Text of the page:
Warren Latham
July 6, 2015 8:47 pm

… and which bright spark invented a new name for our islands ?
For Dog Sake … it’s the British Isles !
WL

D.J. Hawkins
Reply to  Warren Latham
July 6, 2015 10:10 pm

HA!! Up Ireland!

quaesoveritas
Reply to  Warren Latham
July 6, 2015 11:57 pm

Evidently that is no longer p.c.

Leigh
July 6, 2015 9:13 pm

Just another catostrophic alarmist bell ringing, to add to the list leading up to the Paris stitch up.
Oh and he forgot the children.

Marcos
July 6, 2015 9:14 pm

Weren’t storms particularly bad for the British Isles during the Little Ice Age?

July 6, 2015 9:39 pm

So how will these idiots explain the “greater storminess” of British weather, now that records show there has been no warming for over 18 years?

indefatigablefrog
Reply to  mikelowe2013
July 7, 2015 4:59 am

Alarmists know that they don’t need to explain it.
All that they have to do, is keep drawing people’s attention to every event in the changeable British weather and credit “climate change” as being responsible for everything that happens.
Sadly people are already inclined to locate patterns and trends in random variability.
Sadly people are already inclined to misattribute perceived patterns to a grand scheme.
And even more sadly, people are inclined to trust anyone who presents as a “scientific expert”.
Most people think that they have experienced climate change induced “extreme weather” personally or at least seen it on the news.
I’m not sure how it would be possible to set about liberating them from such a delusion.
Not when “science” is on the side of promoting the delusion.

old44
July 6, 2015 9:45 pm

Much wetter, more cyclonic BBQ summers. Am I missing something here?

AJB
July 6, 2015 9:52 pm

In which case we’d better stop wasting cash on megawatt IBM pig iron for Slingo to warm the environs of Exeter and start getting sensible about repairing our crumbling sea defences. According to the pre-core-shun-harry principle anyway.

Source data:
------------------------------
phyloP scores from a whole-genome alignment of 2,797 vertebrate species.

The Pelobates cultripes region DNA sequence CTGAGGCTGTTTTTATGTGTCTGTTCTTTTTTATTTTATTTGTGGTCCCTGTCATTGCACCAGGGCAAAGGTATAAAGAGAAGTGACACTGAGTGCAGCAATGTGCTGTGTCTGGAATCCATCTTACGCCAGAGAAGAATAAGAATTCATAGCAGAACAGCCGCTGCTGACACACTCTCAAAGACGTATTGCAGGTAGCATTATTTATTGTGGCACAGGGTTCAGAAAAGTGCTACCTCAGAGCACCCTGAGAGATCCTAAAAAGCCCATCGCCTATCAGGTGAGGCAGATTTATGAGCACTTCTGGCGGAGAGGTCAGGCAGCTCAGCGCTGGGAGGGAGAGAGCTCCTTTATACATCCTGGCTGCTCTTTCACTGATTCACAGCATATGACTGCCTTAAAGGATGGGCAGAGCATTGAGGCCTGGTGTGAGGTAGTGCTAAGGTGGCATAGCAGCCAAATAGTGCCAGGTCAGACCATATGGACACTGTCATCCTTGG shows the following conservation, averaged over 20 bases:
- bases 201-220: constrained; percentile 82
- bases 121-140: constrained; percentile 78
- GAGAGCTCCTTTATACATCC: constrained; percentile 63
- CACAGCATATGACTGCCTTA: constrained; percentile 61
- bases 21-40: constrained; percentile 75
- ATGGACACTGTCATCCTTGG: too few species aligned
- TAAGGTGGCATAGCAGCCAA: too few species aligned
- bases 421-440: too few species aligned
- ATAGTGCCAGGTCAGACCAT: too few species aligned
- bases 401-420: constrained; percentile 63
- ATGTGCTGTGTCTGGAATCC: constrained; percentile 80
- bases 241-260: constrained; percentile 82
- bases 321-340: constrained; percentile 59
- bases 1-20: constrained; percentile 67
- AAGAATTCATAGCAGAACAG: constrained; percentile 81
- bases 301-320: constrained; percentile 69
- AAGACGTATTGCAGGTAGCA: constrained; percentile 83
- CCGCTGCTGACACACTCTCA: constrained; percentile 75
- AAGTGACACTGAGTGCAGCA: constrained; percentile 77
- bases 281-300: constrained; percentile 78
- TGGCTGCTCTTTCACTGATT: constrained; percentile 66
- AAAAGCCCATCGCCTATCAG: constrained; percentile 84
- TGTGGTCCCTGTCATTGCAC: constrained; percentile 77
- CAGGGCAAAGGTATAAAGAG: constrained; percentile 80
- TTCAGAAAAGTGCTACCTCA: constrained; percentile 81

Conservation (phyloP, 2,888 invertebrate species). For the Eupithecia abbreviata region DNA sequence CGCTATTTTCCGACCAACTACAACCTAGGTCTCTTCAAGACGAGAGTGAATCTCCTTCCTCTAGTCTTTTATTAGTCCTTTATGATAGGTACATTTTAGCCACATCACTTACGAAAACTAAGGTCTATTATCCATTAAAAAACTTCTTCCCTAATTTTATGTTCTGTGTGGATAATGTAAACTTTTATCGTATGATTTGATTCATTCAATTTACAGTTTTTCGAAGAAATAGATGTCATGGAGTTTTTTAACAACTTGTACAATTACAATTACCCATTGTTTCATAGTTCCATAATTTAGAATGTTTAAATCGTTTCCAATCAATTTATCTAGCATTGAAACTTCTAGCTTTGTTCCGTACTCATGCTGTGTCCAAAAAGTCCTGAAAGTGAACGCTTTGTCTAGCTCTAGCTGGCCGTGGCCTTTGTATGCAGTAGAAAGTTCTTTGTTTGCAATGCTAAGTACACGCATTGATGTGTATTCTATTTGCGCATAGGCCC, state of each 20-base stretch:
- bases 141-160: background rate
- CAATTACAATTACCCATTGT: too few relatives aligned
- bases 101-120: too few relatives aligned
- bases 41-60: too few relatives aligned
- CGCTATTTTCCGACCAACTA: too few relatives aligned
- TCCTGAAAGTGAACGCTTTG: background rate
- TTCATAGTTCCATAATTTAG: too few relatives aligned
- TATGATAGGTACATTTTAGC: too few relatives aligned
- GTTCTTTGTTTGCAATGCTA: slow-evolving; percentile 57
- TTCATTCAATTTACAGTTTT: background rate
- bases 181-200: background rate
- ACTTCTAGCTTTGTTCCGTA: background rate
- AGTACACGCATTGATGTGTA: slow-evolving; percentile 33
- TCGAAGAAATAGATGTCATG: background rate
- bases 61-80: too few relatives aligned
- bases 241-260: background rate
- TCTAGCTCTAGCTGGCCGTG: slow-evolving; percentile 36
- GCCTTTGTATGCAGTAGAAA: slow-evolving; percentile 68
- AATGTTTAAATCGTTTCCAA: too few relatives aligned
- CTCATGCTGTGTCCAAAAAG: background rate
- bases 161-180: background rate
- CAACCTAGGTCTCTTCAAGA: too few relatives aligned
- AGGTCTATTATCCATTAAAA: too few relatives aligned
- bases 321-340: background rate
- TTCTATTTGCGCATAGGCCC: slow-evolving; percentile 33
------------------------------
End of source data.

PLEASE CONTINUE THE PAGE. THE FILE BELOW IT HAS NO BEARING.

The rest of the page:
“When I talk to people, they remember the hot summer of 2003 or the wet winter of 2013-14 and they know they were extreme seasons”. Try 1947 and 1963 – before you were born was it?

Oldseadog
Reply to  AJB
July 7, 2015 12:49 am

In 1947 we had metres of snow in S. Scotland and I was off school for 6 weeks due to blocked roads.
(You just can’t win.)

Patrick
July 6, 2015 9:55 pm

Sheesh! What rot! This “study” is suitable for filing in the bin…nothing less! People are getting all out of joint in the UK at the moment with Wimbledon and high temperatures. Sure, on the central court the temperature is high (More fool them for playing a stressful game in SUMMER) but regional temperatures, albeit warm, are not unusual for an English summer. 1976 was hotter!

QQBoss
Reply to  Patrick
July 6, 2015 10:42 pm

Stressful weather is the best time to play elite level tennis. Played in more comfortable conditions, the damn games might last 6 or 8 hours. I love playing tennis and watching a good match is great fun, but powerful racquets result in people only willing (or able) to go baseline to baseline- so little finesse and almost complete destruction of the serve and volley game make it too much like a soccer (nee football) match for my taste. Maybe they should bring back wooden racquets for anyone ranked in the top-20?
Beach volleyball is another game best played in hot, stressful weather. Totally different reasons, of course.

asybot
Reply to  QQBoss
July 6, 2015 10:54 pm

Beach volleyball is another game best played in hot, stressful weather. Totally different reasons, of course.
Thankfully so, I’d hate to watch beach volleyball in December!

Patrick
Reply to  QQBoss
July 7, 2015 6:01 am

I watch tennis only when the William’s girls play. Sorry, but that is my excuse and I am sticking to it!

chris moffatt
Reply to  QQBoss
July 7, 2015 6:18 pm

Shades of the sixties when the top players served and ran right up to the net to smash the return. Watched Laver do it many times. It was the style of play back then and much more compelling.

emsnews
Reply to  Patrick
July 7, 2015 5:20 am

1976 was freezing cold here in North America. Brrr. Even in July. Many storms. I work out of doors and remember that year very well, couldn’t complete a day’s work due to storms roaring through like clockwork!

Patrick
Reply to  emsnews
July 7, 2015 6:02 am

I wonder if there is a “cycle” in the record?

Robert of Ottawa
July 6, 2015 11:24 pm

Excuse me, it is the British Isles. It is the name for he archipelago. All residents, English, Irish, Scottish, Welsh, Cornish, Manx etc. are British, it being a geographical term..

JP
Reply to  Robert of Ottawa
July 7, 2015 12:59 pm

Does that include the Channel Islands?

Robert of Ottawa
July 6, 2015 11:36 pm

British Isles to become more weathier!

Nick Shepherd
July 6, 2015 11:48 pm

Grant money now with cyclonic action.

July 6, 2015 11:51 pm

It would help if the researchers look at the map, the British Isles are not in the middle of the Indian Ocean, it appears they have never heard of 60 year natural cycles in the North Atlantic.

ren
Reply to  vukcevic
July 7, 2015 12:04 am

100%

Reply to  vukcevic
July 7, 2015 4:12 am

http://www.vukcevic.talktalk.net/E1.gif
Graph shows direct link between sunspot cycles and the quasi-periodic oscillations in the North Atlantic. Solar activity induces (most likely via geomagnetic storms) geomagnetic oscillations, which in turn synchronise ~ 60 year cycles.